Mili Note: I think you all know what I would do in this situation (or afterwards), so I won’t spell it out. We have three dogs in our house and I am Director of a local animal rescue. Woe be unto the idiot who messes with my family.
Hello Freedomphiles! If you are a dog-lover, maybe Missouri isn’t the place for you. Yesterday, I posted the disturbing video
of a SWAT team who broke into a house and killed the family dog over a weed pipe and some shake, and today I find this article
in The Riverfront Times,
concerning a woman and her dog in a Saint Louis suburb:
Billie Alvarez was on her back patio eating breakfast the morning of Friday, April 16, when a man dressed in all black jumped out from behind a tree. Her dog, Jade, a two-year-old terrier mix, woke up from a nap and sauntered over to the man.
“Her tail was wagging and she was smiling at him,” recounts Alvarez, who says the man soon identified himself as a cop with the north St. Louis County suburb of Bellefontaine Neighbors. He said he was investigating a report of a vicious dog on the loose.
“I tried to tell him that Jade had never bit a soul and that she wasn’t violent, but he didn’t give me a chance,” says Alvarez. “He drew his gun, and said, ‘I have to shoot her. I have to shoot her.'”
Within seconds Alvarez says the officer squeezed the trigger dispensing a round from his department issued .40 caliber Glock right between Jade’s eyes. The bullet exited though the canine’s neck.
“I couldn’t believe it,” continues Alvarez, who says she attempted to grab Jade moments before the shooting but fell to the ground when her newly reconstructed knees buckled. “I had knee replacement surgery in January. I was lying on the ground wailing, and he just shot her. Just like that. My seven-year-old daughter was home sick that day and came running out to see her dog dying in the backyard. That dog was her baby — and mine.”
Alvarez admits that Jade looked similar to a pit bull, but said the dog was not such breed. “She was trained as a service animal,” she says.
The officer claims that he was responding to a call from her neighbor that her dogs were roaming the streets, and that the dog was trying to attack him when he shot it. Chief Robert Pruitt commented: “The dogs need to be in a fenced yard or on a leash, and that wasn’t the case here. Our officer says the dog was charging at him, she says something different. The point is, we have dog ordinances to protect both parties.”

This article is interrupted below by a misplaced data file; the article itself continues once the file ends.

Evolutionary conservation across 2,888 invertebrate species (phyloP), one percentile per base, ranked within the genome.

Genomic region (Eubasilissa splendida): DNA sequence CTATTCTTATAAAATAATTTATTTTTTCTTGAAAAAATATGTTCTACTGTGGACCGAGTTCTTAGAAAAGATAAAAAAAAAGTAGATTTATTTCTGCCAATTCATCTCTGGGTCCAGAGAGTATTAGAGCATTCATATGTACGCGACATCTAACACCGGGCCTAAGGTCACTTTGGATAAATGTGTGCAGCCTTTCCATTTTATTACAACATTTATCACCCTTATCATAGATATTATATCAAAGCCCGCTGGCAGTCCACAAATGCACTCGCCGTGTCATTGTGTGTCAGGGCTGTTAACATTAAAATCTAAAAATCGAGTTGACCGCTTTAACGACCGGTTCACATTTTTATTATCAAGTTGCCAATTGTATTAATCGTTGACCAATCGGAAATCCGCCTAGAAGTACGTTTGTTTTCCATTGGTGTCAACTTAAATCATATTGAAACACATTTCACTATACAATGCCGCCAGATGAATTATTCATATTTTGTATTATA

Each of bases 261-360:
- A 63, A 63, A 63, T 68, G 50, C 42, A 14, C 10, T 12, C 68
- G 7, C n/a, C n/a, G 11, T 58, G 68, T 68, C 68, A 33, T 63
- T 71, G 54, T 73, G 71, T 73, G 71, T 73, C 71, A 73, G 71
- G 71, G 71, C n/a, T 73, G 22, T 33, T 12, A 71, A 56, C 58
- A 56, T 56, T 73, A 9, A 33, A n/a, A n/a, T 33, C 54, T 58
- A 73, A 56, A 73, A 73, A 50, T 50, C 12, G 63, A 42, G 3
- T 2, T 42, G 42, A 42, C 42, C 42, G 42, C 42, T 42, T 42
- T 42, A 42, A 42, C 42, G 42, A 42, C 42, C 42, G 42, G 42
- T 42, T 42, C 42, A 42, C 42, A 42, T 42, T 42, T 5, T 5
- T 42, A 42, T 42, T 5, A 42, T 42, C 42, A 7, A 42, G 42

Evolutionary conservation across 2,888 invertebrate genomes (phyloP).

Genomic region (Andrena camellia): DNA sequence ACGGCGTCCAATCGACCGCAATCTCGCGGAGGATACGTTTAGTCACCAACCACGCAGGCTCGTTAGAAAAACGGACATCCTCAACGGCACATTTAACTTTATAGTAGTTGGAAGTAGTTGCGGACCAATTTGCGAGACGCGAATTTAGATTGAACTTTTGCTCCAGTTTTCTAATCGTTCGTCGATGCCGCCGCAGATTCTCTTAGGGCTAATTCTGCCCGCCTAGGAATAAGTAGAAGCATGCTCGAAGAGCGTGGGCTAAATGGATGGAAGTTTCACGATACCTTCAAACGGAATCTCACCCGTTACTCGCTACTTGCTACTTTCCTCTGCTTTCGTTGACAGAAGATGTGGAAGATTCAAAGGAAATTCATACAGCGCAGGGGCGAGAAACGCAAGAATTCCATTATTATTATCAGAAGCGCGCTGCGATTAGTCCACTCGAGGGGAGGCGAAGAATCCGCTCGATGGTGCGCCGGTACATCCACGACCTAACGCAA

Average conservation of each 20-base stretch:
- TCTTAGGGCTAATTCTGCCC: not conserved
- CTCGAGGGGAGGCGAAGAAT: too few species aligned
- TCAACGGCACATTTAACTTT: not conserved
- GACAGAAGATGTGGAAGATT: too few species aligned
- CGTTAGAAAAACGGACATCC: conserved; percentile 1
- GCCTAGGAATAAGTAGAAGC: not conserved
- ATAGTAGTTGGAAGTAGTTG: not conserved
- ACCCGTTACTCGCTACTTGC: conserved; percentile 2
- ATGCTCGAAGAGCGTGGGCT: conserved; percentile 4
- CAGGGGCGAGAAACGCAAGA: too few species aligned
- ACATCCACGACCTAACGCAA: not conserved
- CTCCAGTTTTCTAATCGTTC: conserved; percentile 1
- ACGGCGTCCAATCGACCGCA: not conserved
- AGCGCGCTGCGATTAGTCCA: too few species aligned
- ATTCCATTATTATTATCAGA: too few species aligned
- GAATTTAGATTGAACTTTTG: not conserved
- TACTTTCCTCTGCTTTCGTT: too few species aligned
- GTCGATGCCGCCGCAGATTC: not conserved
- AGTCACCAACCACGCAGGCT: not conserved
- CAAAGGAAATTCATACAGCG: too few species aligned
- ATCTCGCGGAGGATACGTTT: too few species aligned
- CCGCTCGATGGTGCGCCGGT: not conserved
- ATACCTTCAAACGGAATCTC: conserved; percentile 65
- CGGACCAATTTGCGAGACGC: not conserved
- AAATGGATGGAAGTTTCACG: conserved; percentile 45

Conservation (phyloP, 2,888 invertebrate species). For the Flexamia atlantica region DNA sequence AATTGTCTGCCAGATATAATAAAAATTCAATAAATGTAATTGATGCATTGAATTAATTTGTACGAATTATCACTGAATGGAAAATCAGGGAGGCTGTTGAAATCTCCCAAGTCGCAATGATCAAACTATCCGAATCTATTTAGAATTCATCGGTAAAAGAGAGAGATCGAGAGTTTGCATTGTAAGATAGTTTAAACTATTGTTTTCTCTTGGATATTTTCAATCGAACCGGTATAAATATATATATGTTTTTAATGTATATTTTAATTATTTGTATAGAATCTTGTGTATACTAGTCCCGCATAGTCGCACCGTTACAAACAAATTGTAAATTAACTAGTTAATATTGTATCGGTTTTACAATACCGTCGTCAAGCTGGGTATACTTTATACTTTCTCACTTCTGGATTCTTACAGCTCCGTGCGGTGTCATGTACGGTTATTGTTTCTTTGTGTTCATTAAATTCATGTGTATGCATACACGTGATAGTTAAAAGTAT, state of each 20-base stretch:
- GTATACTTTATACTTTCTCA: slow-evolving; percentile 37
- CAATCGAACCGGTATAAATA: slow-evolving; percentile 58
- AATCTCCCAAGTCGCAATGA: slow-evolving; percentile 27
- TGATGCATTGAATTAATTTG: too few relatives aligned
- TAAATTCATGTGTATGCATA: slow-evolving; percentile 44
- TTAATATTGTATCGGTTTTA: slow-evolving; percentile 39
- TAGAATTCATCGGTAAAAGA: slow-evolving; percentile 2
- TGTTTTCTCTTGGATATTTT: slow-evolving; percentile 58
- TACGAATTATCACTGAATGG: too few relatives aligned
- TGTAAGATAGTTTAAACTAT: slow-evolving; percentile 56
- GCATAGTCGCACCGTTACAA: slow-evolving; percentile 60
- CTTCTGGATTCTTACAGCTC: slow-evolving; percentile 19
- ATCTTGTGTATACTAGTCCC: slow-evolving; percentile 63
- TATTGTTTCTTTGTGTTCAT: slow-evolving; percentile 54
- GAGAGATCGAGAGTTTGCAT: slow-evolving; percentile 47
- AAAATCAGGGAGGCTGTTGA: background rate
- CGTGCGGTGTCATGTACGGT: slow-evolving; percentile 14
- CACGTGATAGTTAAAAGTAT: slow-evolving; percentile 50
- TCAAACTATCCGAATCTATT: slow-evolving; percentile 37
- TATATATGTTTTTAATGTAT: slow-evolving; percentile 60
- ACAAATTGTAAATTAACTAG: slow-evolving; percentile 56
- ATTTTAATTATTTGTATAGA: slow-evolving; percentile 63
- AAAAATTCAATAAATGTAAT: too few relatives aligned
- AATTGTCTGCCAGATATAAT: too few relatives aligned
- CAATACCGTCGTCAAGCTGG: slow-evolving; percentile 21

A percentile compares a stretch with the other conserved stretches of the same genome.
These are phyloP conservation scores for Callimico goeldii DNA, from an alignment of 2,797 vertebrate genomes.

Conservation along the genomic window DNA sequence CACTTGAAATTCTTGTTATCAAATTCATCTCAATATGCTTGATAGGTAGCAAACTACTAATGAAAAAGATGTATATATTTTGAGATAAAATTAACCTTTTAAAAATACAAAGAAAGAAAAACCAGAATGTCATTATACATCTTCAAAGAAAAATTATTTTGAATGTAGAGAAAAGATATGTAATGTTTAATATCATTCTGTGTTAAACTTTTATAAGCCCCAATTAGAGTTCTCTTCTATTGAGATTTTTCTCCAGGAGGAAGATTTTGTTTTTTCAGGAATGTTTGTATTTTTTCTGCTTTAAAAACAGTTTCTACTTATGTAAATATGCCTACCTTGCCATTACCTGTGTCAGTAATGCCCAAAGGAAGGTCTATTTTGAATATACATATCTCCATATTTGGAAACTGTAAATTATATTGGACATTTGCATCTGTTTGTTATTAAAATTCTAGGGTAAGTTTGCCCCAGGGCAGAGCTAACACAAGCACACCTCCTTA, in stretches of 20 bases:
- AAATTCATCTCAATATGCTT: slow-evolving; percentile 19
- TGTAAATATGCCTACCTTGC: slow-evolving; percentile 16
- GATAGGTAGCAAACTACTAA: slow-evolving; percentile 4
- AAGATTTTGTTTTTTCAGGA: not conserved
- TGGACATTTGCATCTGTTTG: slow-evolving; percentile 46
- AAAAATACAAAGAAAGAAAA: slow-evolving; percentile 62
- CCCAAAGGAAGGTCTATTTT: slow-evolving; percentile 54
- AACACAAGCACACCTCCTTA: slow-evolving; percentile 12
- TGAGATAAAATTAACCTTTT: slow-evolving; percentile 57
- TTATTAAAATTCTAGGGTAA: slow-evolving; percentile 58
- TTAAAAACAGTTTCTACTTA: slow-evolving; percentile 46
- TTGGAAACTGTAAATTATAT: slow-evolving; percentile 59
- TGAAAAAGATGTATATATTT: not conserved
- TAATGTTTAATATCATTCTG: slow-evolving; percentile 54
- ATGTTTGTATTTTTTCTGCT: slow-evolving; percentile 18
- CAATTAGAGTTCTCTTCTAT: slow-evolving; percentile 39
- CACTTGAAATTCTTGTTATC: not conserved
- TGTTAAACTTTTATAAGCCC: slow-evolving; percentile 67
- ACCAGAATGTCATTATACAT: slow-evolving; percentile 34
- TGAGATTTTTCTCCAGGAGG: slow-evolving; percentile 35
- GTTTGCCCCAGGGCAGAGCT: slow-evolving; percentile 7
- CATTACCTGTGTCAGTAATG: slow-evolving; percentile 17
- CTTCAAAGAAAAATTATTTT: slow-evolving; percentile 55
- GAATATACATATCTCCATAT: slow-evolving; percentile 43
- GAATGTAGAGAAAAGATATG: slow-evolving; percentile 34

Something doesn’t smell right about this, though. First of all, the complaint wasn’t that the dogs were violent or dangerous – just loose. Alvarez says she has an invisible fence (actual fences are banned in her neighborhood), but that it was broken. If that is true, I find it hard to believe the dogs were roaming the neighborhood. The point of invisible fences aren’t to torture the family pet when it slips outside the boundary, but to condition it to stay within the yard. The dogs would be conditioned to the point where they wouldn’t even test it anymore, broken or not.
Second, what was the cop doing skulking around in her backyard, anyway? Did he have a warrant? If he was following up on a call that the dog was doing something dangerous in the back yard, he would have probable cause to enter, but this was a nuisance complaint by one nosy neighbor. Why didn’t he knock on the front door and ask questions? Even if the dog did attack him, it was his fault for trespassing on her property without justification.
The police department has not issued a statement on the incident, and it has been over a week. That alone is pretty telling.
UPDATE: An alert reader who calls himself Raoul Duke gave me this link
to another story of impropriety by the Bellefontaine Police Department, where a man claims to have had a taser forced into his mouth and then driven to Illinois and stranded.